It is with great pleasure that we announce a newly available online resource at the Library of Congress: the entirety of the Music Division’s primary sources and first editions authored by or related to Franz Liszt have been scanned and can now be researched from home! For people like me and Lisztians around the world, this is welcome news. Since its establishment the Music Division had the prescience to see the rich research value of Liszt as a composer and cultural phenomenon. Over the years it has acquired a trove of primary and secondary sources related to Liszt that now amounts to one of the great collections outside of Europe.
Access these resources via the Music Division’s new digital collection Franz Liszt at the Library of Congress.
In addition to the first editions collected in M3.3 .L76 and .L77, holograph correspondence in ML95 .L68 and holograph manuscripts in ML96 .L58, this digital archive draws on the wealth of material from several of our special collections, including the John Davis Batchelder Collection, Damrosch-Tee Van Collection, Heineman Foundation Collection, Franz Liszt Collection (American Liszt Society Collection), Mannes-Damrosch Collection, Hans Moldenhauer Archives, Harry Rosenthal Collection, Gisella Selden-Goth Collection, Harold Spivacke Fund Collection and the Gertrude Clarke Whittall Foundation Collection.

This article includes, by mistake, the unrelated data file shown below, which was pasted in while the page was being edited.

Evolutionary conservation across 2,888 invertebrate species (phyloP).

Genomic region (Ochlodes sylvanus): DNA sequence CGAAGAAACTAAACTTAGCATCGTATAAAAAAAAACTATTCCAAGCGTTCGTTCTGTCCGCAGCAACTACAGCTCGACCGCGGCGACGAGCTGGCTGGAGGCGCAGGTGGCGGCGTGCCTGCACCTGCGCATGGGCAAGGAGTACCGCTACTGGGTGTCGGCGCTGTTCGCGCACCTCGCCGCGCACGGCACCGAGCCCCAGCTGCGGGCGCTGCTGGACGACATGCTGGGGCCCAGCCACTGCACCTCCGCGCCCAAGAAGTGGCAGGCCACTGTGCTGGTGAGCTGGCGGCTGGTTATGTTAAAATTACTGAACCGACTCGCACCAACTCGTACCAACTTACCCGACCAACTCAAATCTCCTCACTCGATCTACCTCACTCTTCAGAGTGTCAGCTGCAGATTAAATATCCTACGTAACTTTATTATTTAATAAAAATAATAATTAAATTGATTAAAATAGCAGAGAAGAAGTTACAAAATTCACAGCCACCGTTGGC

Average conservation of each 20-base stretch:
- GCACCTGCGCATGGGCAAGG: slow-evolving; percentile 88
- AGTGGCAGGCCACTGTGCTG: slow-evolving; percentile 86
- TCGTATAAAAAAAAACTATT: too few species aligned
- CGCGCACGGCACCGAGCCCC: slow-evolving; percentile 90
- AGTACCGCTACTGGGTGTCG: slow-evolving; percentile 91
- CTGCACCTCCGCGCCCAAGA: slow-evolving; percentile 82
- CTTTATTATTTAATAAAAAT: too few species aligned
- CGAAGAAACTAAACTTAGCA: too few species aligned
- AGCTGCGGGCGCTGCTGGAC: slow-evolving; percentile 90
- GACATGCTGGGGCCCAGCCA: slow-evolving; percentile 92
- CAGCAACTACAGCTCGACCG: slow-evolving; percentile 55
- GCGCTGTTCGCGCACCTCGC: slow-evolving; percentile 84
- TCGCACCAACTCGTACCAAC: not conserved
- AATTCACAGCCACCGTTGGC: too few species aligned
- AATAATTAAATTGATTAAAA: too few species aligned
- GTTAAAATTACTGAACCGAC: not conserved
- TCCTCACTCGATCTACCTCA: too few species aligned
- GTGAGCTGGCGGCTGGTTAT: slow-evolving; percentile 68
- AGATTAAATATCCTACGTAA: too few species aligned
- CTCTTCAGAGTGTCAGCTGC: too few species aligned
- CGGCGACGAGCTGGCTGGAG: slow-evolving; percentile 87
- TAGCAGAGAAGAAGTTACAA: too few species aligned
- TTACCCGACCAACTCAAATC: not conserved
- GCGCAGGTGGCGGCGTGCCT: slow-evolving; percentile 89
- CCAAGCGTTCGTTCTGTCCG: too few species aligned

Similar efforts to digitize, catalog and make available Liszt’s music are now underway around the world. It was announced in January of 2022 that substantial funding has been allocated for a project centered at Heidelberg University to create a digital portal to a dynamic, cross-referenced Liszt catalog, to include the massive collection at the Goethe and Schiller Archive in Weimar. The efforts of the Library of Congress and other institutions to make primary sources available to the broader community will have a significant effect on our understanding of Liszt’s music and his profound influence on the worlds he helped to shape.
While there is nothing quite like reviewing a manuscript in person, those who cannot travel (for instance, due to the pandemic) or who just need to reference a source to double-check an element of their research can now access this material remotely.
As an example of what one can find in the Franz Liszt at the Library of Congress digital collection, remember that time when Liszt decided to do a mashup of Dies irae and De Profundis in an earlier version of Totentanz? Well, the Library acquired the manuscript in 2018 and now you can check it out and see how it came to pass:
What will you discover?
Many people were involved in this monumental project that included the scanning of over 900 items, but we would like to acknowledge the work in particular of Damian Iseminger and the cataloging team, Paul Fraunfelter with Karen Lund and the Digital Scan Center, and Bob Lipartito, Robin Rausch and Morgan Cundiff on the administrative and technical support side. It is an exceptional accomplishment that provides an invaluable resource to researchers.